The dungeon provides…: The dungeon is not malicious or evil; it simply is. Sometimes, it offers respite or a boon at the most unexpected moment. Treasure, fresh water, a room lit by a feeble yet welcome ray of sunlight - all these offer cheer and succour. If the players choose to rest here, they gain +1 to all rolls in the next area. Impress upon your players that a roll of a 6 on the Encounter Die is not a trick or a trap, but simple good fortune.
Dealing with unlikely rolls
If the players have just entered the dungeon, it doesn’t make sense for their torches or spells to immediately go out or for the wandering monster to burst in on them. There are three ways to get around this:
- Fudge the die outcomes to suit the fiction: if you roll a 1-3, note that nothing happens yet, but that these rolls are cause for concern; the great clocks in the dark have already started to tick.
- Start with a buffer: at the beginning of the dungeon, roll 1d6+3. On a 7+, nothing unusual happens. For the time being, the party have barely entered the real dungeon. On a 1-6, reduce the buffer by 1. In this way, earlier rolls are less dangerous, and become more dangerous even as seemingly innocuous things start to happen.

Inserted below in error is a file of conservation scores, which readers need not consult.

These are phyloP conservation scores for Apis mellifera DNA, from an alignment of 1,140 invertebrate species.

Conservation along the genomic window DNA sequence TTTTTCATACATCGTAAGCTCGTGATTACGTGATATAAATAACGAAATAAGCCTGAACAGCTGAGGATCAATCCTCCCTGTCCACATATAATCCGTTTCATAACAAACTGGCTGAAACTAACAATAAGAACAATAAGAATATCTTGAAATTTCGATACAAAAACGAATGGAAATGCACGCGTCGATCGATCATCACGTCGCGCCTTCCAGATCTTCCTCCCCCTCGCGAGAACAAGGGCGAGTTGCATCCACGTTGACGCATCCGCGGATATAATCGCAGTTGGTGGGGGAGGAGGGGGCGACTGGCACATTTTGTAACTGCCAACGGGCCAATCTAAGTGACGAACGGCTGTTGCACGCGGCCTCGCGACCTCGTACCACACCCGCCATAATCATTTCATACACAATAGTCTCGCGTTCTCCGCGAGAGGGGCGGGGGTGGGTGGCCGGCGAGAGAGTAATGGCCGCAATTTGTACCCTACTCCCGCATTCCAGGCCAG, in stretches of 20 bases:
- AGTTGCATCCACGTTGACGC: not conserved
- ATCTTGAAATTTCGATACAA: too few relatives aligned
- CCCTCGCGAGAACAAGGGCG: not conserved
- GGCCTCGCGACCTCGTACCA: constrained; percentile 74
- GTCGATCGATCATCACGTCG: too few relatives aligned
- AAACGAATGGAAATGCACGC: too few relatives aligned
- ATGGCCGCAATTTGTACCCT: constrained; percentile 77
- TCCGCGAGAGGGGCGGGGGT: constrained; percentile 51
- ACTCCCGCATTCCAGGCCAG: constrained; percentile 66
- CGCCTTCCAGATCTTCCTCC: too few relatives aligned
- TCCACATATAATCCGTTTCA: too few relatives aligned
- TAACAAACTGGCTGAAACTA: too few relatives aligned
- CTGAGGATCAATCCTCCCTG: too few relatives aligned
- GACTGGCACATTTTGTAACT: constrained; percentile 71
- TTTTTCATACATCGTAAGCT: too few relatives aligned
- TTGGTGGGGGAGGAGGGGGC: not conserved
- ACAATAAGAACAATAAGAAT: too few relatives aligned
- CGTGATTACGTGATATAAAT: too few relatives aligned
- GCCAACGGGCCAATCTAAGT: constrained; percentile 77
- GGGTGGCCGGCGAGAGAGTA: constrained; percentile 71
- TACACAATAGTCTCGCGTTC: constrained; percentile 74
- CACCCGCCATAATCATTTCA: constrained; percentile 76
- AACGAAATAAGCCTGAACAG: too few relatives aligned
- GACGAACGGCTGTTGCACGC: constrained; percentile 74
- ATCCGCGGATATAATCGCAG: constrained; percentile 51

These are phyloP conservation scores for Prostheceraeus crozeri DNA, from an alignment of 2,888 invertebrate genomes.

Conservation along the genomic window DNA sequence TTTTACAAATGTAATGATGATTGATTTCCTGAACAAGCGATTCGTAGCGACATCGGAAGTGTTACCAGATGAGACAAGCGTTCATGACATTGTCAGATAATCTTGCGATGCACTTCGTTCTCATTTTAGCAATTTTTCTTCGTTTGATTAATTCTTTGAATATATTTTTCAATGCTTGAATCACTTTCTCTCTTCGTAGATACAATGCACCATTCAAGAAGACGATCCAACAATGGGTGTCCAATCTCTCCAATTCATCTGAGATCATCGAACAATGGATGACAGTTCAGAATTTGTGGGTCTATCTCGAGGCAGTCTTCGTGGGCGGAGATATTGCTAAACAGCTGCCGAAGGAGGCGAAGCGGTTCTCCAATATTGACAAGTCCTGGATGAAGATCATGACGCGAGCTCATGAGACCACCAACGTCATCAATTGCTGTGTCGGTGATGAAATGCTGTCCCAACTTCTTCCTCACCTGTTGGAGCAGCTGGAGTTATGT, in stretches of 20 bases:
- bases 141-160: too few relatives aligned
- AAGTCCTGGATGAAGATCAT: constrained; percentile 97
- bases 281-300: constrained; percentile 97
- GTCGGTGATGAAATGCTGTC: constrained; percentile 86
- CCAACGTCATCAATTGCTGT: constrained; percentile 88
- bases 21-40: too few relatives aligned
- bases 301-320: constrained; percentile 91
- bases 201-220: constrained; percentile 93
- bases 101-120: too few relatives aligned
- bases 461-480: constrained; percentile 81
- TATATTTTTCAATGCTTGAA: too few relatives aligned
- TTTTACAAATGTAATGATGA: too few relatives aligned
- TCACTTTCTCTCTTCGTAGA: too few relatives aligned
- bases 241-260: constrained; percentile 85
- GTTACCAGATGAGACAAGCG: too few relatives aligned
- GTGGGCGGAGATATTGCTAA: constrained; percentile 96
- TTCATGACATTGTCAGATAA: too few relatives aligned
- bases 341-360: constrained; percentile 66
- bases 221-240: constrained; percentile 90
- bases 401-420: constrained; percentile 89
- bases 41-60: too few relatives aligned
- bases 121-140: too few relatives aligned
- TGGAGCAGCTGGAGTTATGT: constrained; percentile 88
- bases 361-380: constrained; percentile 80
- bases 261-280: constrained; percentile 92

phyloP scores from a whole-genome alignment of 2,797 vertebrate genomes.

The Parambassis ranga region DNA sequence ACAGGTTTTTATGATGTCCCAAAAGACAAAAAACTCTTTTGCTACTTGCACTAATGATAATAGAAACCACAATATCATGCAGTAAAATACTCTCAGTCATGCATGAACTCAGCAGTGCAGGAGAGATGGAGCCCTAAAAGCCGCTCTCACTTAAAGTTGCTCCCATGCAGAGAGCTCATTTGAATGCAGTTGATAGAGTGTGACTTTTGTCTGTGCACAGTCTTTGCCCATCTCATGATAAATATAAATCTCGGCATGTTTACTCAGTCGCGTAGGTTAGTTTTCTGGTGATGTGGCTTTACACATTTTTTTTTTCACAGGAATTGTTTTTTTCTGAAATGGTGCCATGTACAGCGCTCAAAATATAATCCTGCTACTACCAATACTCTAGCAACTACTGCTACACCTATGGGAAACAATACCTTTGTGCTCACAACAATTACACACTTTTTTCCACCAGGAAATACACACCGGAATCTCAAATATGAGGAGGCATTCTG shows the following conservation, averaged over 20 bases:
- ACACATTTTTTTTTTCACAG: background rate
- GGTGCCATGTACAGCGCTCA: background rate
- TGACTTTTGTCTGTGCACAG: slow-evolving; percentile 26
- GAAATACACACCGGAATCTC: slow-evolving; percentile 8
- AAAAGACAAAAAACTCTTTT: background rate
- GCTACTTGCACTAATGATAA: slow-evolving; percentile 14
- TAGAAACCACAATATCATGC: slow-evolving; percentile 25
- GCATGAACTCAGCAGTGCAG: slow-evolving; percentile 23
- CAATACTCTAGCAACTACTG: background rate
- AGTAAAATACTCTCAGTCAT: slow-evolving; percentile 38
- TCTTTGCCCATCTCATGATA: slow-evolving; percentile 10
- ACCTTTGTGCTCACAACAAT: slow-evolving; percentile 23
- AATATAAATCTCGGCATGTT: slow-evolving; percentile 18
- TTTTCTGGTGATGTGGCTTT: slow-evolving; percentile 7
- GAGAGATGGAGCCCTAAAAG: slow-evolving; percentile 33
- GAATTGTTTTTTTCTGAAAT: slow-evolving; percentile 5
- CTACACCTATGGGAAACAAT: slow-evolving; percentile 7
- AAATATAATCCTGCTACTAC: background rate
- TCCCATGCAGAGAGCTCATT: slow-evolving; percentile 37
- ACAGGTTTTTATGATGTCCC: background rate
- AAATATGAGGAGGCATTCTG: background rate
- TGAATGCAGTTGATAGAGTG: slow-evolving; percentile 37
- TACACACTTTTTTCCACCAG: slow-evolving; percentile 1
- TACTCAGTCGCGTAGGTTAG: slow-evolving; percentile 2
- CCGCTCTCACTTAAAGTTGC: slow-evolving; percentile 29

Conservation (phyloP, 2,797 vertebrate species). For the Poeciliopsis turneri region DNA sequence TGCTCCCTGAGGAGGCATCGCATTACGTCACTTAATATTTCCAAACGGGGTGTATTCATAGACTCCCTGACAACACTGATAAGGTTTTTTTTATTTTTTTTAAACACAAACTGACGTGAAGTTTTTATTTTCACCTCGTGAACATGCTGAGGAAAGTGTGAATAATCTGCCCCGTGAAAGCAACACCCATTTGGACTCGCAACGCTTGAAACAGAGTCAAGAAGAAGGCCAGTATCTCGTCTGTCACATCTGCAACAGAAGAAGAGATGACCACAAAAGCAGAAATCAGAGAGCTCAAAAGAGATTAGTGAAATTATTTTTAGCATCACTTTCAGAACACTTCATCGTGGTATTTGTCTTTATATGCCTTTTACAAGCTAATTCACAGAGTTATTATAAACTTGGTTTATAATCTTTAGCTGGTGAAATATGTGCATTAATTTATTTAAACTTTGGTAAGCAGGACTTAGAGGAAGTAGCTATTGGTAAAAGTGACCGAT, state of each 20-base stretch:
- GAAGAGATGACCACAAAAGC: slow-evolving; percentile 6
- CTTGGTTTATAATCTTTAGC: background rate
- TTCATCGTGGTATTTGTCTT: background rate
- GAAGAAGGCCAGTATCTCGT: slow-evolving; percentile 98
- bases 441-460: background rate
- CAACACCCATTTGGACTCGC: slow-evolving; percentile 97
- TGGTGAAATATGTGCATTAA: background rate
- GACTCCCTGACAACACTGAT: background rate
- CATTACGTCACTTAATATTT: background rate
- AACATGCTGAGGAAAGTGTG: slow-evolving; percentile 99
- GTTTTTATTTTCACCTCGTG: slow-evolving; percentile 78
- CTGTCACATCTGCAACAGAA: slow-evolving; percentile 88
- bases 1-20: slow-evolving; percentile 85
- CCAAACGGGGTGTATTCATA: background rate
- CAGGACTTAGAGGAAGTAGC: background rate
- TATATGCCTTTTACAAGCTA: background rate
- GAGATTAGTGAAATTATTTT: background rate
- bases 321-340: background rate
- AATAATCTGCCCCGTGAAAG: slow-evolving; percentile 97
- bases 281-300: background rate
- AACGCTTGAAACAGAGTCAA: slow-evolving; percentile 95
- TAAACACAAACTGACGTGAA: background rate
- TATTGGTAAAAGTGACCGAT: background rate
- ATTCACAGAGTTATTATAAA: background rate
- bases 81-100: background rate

- Manage inventory clocks: torches have 2 boxes; lamps have 4; retainers have [retainer morale / 2] rounded down; spells have their level worth of boxes; party exhaustion has 6. When you deplete one of these resources, mark a box. When you mark the last box, the resource is depleted, or retainers check for morale. If the retainers hold firm, the party rests, or a new torch is lit, clear the appropriate boxes. This loses the unexpectedness and variability of suddenly rolling a 2, but does provide the players with a visual, anxiety-inducing set of clocks to keep an eye on.
I haven’t playtested option 2, but I like two things about it in particular: it keeps the unexpected nature of the dungeon firmly in centre stage, and it can be adjusted to suit the kind of dungeon your players are in and the way their characters act. Perhaps the buffer starts at 5. Perhaps it only decreases every time the players take a staircase going down, or only on a 4, or only if they make a loud noise…